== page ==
It's Time For An Environmental Retrospective
Earth Days presents archival footage of those very presidents and the others who served during the intervening years, including Richard Nixon, proclaiming environmental concerns to be crucial and extolling the urgent need for conservationist measures to be put in place.
During their administrations, government environmental agencies were funded to develop and implement alternative and sustainable energy sources. In a monumentally pro-conservation gesture, Jimmy Carter even installed energy-saving solar panels on the White House roof.
The politicians were, of course, responding to public opinion, and the expression of the progressive grassroots environmental movement that was afoot. Earth Days suggests that at its root was NASA's space exploration program and, in particular, those astounding photos of Earth sent home from orbiting space crafts. The iconic images, showing Mother Earth suspended in the vastness of space, brought about a shift in public awareness and opinion. They gave us a clearer view, and understanding, of our reliance of our planet -- and of its vulnerability.
So, what happened and why, if we were nearing sustainability thirty years ago, do we now find ourselves on the brink of ecological disaster?
What Happened to the Environmental Movement?
Stone's Style and Structure
Stone's brilliance as a filmmaker is that he serves the audience by serving his film's subject. A lesser director might have presented all those environmental experts and political heavies as a series of talking heads, but Stone (who also directed Oswald's Ghost, 2007, and the Oscar-nominated Radio Bikini, 1988) deftly avoids such dullness by separating comments from images. In Earth Days, he plays much of his insightful witness commentary as voice over narration in counterpoint to extraordinary images of Earth as seen from space, and other iconic images and startling footage of gas guzzling vehicles trapped in stand still traffic jams, expanses of strip-logged valleys, factories spewing black smoke into the hazy atmosphere, vintage TV ads exemplifying America's wealth and consumerism, assembly lines manned by happy factory workers, loggers protesting the creation of national parks and other memorable visuals. The result is mesmerizing.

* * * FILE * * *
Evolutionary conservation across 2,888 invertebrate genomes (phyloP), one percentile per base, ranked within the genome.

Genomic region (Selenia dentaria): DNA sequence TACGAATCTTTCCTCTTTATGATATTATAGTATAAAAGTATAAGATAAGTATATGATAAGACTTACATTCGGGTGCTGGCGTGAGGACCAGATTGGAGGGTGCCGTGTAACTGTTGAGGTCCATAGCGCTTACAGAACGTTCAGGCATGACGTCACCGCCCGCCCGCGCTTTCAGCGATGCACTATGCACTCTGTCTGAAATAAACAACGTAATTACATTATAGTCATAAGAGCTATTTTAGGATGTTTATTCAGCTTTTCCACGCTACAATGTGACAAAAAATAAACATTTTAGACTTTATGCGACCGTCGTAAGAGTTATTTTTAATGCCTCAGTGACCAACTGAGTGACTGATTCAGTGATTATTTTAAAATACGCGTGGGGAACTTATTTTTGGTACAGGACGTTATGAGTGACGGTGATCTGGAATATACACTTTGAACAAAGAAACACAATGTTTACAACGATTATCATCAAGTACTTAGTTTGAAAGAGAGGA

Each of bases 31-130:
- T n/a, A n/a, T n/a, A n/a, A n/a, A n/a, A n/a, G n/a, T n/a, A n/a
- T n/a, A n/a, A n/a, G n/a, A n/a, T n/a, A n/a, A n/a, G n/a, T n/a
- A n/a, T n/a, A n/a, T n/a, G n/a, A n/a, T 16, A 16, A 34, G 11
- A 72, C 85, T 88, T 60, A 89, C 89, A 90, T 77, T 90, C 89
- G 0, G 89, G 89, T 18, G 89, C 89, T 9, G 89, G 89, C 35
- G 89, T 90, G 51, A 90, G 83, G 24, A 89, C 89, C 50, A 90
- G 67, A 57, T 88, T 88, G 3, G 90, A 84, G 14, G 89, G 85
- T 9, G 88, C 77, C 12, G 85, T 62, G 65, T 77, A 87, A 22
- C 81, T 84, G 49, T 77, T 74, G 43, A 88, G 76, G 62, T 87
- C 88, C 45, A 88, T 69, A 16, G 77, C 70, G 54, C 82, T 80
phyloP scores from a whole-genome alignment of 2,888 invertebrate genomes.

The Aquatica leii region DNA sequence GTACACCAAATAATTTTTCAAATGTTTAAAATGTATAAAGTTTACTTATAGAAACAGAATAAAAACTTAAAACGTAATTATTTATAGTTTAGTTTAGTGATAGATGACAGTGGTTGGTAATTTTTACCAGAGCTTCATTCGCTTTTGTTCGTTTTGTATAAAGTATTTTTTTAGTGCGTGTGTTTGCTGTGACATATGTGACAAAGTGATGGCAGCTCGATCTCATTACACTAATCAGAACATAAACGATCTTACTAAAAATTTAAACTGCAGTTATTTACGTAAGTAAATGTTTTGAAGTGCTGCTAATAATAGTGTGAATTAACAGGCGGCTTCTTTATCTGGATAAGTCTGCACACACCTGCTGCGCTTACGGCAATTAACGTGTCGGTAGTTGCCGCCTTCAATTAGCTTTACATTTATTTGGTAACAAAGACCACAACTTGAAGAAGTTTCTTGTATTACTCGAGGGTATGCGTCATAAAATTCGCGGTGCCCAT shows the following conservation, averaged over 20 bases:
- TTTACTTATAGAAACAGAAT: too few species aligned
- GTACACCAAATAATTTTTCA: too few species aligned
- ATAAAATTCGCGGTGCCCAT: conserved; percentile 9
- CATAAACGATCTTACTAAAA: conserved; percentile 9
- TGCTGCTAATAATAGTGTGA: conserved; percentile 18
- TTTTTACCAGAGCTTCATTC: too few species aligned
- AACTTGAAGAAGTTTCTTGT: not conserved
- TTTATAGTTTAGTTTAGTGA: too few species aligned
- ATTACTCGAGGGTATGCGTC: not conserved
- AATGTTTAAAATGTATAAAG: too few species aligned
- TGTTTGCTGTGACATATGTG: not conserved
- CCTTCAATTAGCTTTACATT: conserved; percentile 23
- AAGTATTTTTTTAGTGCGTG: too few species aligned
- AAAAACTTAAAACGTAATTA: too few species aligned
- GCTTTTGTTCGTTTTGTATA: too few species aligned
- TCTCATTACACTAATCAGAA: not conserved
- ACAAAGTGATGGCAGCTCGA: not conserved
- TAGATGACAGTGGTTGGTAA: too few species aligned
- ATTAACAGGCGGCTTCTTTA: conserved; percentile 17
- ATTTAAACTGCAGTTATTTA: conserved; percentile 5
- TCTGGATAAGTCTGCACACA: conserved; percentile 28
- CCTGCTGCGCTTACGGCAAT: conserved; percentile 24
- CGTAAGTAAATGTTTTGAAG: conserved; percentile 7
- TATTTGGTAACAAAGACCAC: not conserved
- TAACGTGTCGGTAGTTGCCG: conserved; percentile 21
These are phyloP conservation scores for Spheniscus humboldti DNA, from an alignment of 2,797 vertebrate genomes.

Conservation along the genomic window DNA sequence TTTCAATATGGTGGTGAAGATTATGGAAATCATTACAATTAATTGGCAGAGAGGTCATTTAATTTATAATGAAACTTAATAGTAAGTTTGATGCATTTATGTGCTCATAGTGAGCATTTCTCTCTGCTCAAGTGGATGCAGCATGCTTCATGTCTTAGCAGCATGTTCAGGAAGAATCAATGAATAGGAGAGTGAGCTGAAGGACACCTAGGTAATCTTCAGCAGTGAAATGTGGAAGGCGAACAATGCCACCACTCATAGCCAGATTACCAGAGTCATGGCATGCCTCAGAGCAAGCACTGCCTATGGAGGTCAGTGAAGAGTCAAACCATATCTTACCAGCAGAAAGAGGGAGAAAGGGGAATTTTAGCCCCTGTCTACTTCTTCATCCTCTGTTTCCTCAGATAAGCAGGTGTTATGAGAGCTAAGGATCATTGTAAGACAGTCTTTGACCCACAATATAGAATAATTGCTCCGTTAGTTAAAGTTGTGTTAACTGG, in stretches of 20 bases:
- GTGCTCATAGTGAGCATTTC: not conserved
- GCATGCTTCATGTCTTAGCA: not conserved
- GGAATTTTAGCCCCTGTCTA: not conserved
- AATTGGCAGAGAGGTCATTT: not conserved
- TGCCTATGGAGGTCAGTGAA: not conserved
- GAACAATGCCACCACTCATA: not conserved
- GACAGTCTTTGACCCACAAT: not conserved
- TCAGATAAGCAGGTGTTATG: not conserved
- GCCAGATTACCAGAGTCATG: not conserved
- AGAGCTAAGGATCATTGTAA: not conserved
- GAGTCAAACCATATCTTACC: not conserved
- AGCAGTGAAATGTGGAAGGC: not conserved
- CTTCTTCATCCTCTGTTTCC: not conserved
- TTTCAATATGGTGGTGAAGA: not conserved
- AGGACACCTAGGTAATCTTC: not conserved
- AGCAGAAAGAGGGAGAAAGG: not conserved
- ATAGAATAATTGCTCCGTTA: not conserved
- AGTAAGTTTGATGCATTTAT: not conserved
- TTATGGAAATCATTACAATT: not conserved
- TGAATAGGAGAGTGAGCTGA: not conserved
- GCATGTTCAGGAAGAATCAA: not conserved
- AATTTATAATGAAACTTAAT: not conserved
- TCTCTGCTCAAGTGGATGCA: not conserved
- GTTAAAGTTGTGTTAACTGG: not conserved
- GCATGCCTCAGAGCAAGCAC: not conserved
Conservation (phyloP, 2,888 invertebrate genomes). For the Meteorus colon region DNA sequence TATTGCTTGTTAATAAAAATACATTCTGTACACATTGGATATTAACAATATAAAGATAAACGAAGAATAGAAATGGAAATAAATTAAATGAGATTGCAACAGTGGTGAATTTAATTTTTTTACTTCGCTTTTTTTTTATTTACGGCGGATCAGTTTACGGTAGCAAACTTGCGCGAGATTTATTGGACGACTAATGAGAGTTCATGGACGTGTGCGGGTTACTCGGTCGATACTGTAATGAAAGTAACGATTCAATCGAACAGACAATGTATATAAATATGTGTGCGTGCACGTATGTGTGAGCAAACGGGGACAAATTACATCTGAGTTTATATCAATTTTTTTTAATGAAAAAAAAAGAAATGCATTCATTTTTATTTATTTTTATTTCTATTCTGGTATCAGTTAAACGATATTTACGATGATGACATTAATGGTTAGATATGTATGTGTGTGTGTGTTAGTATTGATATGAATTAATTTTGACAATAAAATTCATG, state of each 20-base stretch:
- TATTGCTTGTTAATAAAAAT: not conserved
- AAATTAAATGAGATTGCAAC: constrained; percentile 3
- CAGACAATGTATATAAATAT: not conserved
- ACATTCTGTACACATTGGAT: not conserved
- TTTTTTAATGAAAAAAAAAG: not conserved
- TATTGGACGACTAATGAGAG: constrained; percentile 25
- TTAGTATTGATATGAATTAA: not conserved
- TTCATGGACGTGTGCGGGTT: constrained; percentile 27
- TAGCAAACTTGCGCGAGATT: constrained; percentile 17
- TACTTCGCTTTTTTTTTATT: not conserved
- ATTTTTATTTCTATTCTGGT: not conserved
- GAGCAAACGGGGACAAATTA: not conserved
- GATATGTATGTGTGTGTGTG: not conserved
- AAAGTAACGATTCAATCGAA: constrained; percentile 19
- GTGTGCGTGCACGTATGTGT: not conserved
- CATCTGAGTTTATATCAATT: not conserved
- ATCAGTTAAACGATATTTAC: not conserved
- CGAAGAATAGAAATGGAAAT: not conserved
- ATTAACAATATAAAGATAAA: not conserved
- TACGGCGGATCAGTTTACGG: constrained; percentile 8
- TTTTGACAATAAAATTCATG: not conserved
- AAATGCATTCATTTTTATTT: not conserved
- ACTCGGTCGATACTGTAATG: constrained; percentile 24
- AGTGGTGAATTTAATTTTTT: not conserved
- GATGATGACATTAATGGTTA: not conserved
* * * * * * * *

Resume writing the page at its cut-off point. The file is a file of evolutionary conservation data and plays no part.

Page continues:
More Than The Sum of Its Parts
Additionally, Stone's smartly selective application of computer generated images expands his thesis. The concept of exponential growth, for example, is demonstrated by the refolding of a table cloth over and over. No spoilers here: you'll be shocked to see the thickness -- or distance -- established when a tablecloth is folded 39 times. The bottom line is that Earth Days is full of 'ah ha moments' that will push you to new insights about the environmental movement, American history and filmmaking. This documentary is a perfect marriage of style and substance. You'll want to see it several times. And, when you do, you won't be disappointed.
If You Like This Film, You'll Also Like:
- Earth Days - 2009
- Director: Robert Stone
- US Theatrical Release Date: August 14, 2009 (limited)
- Running Time: 90 mins.
- Parental Advisory: Content advisory for parents
- Location: USA
- Language: English
- Production Country: USA
- Production Company: American Experience
- Distribution Company: Zeitgeist